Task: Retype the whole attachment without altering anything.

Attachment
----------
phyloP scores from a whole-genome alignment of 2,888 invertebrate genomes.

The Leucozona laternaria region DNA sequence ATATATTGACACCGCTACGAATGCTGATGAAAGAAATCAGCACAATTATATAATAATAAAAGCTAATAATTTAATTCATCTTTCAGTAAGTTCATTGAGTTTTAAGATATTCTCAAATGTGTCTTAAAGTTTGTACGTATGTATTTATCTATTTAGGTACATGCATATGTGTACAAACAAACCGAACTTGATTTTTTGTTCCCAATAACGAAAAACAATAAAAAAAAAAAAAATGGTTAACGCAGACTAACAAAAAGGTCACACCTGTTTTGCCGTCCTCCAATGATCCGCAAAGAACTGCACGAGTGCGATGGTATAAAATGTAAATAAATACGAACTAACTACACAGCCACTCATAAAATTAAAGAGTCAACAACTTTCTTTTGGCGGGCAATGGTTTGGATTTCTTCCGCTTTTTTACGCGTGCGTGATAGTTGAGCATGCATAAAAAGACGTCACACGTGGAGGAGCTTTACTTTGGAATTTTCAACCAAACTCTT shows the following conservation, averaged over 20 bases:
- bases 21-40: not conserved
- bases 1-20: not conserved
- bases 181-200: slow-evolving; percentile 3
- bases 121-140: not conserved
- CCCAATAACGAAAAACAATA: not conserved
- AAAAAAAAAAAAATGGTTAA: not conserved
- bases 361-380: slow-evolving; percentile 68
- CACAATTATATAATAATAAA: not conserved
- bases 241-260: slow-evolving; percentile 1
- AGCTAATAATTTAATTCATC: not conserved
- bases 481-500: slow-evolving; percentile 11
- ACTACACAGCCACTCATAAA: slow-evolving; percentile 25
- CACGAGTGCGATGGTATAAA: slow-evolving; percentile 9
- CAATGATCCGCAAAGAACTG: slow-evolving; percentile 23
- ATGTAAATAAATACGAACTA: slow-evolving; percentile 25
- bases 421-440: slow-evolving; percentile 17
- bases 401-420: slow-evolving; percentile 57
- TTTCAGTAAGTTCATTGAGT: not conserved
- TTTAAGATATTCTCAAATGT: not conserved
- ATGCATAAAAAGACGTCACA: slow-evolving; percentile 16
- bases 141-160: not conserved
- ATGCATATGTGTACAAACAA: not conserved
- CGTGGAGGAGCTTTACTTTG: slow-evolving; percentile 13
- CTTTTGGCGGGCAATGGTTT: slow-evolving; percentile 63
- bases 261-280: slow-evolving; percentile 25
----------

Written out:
phyloP scores from a whole-genome alignment of 2,888 invertebrate genomes.

The Leucozona laternaria region DNA sequence ATATATTGACACCGCTACGAATGCTGATGAAAGAAATCAGCACAATTATATAATAATAAAAGCTAATAATTTAATTCATCTTTCAGTAAGTTCATTGAGTTTTAAGATATTCTCAAATGTGTCTTAAAGTTTGTACGTATGTATTTATCTATTTAGGTACATGCATATGTGTACAAACAAACCGAACTTGATTTTTTGTTCCCAATAACGAAAAACAATAAAAAAAAAAAAAATGGTTAACGCAGACTAACAAAAAGGTCACACCTGTTTTGCCGTCCTCCAATGATCCGCAAAGAACTGCACGAGTGCGATGGTATAAAATGTAAATAAATACGAACTAACTACACAGCCACTCATAAAATTAAAGAGTCAACAACTTTCTTTTGGCGGGCAATGGTTTGGATTTCTTCCGCTTTTTTACGCGTGCGTGATAGTTGAGCATGCATAAAAAGACGTCACACGTGGAGGAGCTTTACTTTGGAATTTTCAACCAAACTCTT shows the following conservation, averaged over 20 bases:
- bases 21-40: not conserved
- bases 1-20: not conserved
- bases 181-200: slow-evolving; percentile 3
- bases 121-140: not conserved
- CCCAATAACGAAAAACAATA: not conserved
- AAAAAAAAAAAAATGGTTAA: not conserved
- bases 361-380: slow-evolving; percentile 68
- CACAATTATATAATAATAAA: not conserved
- bases 241-260: slow-evolving; percentile 1
- AGCTAATAATTTAATTCATC: not conserved
- bases 481-500: slow-evolving; percentile 11
- ACTACACAGCCACTCATAAA: slow-evolving; percentile 25
- CACGAGTGCGATGGTATAAA: slow-evolving; percentile 9
- CAATGATCCGCAAAGAACTG: slow-evolving; percentile 23
- ATGTAAATAAATACGAACTA: slow-evolving; percentile 25
- bases 421-440: slow-evolving; percentile 17
- bases 401-420: slow-evolving; percentile 57
- TTTCAGTAAGTTCATTGAGT: not conserved
- TTTAAGATATTCTCAAATGT: not conserved
- ATGCATAAAAAGACGTCACA: slow-evolving; percentile 16
- bases 141-160: not conserved
- ATGCATATGTGTACAAACAA: not conserved
- CGTGGAGGAGCTTTACTTTG: slow-evolving; percentile 13
- CTTTTGGCGGGCAATGGTTT: slow-evolving; percentile 63
- bases 261-280: slow-evolving; percentile 25